News reports from the region stated the floods are expected to cause more food shortages. South Korea’s Yonhap reported that North Korean food shortages will amount to some 600,000 tons less than is needed by the population.
Regime critics say North Korea’s appeal for humanitarian aid is duplicitous at a time when the Kim regime is accelerating its destabilizing nuclear and missile programs. The nuclear test carried out Sept. 9 was the fifth underground blast and the second this year.
Intelligence sources say the test results are still being analyzed, but early indications show the test is part of efforts to develop small warheads for North Korea’s missiles. North Korea also is developing a new submarine-launched ballistic missile that was tested earlier this year.
Recent activity at a site in the northeast part of the country also indicated further nuclear tests could be carried out. Analysts estimate North Korea has spent at least $1.5 billion on its nuclear infrastructure and weapons — money that could have been spent to alleviate the flood damage.
North Korea also continues extensive testing of ballistic missiles, conducting 13 flight tests involving 22 missiles in recent months, among them medium-range Musudans and Nodongs.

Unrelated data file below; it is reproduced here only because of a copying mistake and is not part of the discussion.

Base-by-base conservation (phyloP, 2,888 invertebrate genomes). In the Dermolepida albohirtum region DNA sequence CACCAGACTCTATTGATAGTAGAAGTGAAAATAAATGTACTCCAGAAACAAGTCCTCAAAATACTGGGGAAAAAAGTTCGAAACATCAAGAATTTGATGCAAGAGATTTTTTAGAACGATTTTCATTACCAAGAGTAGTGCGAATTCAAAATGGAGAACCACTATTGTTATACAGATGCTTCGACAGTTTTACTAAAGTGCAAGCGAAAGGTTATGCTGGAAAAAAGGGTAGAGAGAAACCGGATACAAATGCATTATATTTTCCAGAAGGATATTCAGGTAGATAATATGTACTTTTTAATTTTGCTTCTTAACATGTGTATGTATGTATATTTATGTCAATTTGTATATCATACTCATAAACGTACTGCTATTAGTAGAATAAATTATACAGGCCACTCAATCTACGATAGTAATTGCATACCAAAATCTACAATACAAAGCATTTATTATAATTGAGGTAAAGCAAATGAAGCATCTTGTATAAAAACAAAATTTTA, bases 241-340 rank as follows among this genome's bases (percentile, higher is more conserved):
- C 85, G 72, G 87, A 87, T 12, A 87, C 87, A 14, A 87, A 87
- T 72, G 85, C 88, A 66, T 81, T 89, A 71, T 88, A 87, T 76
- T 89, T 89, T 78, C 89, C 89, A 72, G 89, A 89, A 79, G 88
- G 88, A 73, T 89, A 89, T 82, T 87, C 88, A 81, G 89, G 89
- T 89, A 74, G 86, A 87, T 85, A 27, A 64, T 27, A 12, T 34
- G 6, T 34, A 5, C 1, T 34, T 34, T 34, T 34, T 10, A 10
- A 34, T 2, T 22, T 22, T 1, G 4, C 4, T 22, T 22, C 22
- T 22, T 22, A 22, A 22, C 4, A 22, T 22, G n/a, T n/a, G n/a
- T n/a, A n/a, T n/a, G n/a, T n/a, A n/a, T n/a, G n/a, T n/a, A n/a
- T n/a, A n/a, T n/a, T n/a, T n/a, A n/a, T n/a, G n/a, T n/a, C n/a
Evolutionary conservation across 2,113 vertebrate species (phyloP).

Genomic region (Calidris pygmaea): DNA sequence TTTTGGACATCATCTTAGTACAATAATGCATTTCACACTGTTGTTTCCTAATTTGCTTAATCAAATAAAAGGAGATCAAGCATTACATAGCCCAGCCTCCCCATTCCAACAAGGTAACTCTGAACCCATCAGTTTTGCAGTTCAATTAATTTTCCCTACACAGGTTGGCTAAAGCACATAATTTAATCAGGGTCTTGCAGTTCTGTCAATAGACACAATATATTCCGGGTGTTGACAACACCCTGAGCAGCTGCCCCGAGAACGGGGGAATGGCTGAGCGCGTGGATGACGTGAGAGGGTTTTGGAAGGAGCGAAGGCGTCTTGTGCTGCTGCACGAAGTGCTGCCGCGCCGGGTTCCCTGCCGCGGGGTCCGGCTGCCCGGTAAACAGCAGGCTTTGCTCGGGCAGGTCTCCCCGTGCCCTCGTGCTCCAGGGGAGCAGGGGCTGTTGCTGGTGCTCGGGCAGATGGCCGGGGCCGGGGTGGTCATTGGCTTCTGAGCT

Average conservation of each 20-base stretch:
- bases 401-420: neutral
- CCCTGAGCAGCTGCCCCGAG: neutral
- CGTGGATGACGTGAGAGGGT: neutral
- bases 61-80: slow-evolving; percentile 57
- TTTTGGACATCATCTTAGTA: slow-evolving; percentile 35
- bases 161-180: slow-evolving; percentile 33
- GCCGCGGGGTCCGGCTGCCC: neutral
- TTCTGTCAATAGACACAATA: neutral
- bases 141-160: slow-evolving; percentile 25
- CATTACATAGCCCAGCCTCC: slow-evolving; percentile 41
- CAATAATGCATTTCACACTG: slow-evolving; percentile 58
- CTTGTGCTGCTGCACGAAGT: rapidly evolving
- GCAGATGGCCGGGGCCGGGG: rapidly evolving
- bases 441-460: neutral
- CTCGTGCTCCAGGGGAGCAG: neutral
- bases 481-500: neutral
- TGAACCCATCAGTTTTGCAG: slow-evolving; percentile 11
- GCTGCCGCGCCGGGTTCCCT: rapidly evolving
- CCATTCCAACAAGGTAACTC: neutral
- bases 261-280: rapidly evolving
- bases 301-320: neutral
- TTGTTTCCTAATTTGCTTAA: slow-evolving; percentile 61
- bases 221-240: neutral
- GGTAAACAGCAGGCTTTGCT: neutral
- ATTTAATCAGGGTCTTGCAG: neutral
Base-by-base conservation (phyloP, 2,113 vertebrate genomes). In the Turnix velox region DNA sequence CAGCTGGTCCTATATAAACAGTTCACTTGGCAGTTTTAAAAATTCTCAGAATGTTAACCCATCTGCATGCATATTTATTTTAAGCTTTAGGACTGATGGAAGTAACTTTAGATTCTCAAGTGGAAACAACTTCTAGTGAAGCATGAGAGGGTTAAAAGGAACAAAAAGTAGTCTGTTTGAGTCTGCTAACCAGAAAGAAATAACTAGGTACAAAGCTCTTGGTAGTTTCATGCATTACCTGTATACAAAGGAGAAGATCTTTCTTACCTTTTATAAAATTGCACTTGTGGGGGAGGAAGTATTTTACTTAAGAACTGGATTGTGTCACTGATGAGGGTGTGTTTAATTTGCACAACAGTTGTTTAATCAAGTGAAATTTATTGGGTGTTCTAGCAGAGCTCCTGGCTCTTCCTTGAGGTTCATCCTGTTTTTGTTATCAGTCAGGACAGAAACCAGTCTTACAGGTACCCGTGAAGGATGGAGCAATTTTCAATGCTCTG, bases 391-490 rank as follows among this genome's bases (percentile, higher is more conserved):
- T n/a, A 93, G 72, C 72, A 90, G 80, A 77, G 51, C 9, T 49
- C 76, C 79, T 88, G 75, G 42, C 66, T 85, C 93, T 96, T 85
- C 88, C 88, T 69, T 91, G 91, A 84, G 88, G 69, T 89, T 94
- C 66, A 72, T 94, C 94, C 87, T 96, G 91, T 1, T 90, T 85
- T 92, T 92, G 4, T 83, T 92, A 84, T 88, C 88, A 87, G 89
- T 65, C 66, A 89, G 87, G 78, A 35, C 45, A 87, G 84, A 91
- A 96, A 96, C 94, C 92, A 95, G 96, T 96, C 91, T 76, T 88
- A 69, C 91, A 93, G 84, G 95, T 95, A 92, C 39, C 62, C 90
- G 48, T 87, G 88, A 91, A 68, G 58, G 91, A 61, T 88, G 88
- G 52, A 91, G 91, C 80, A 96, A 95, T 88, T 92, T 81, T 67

Despite past policies of separating humanitarian aid efforts from North Korea’s nuclear programs, NGO sources operating in the China-North Korea border region say many organizations are having second thoughts about providing aid for the most recent floods. The groups are concerned the aid is bolstering a Kim regime that is ignoring the plight of its people.
Recent defectors from North Korea have warned that international aid is indirectly freeing up funds that are being spent on nuclear and missile programs. “What is the point of Kim Jong-un asking for international help?” said one former North Korean official. “Everyone knows that the relief materials will end up used for nuclear build-up.”
A U.N. human rights commission has accused North Korea of engaging in crimes against humanity for its treatment of dissidents.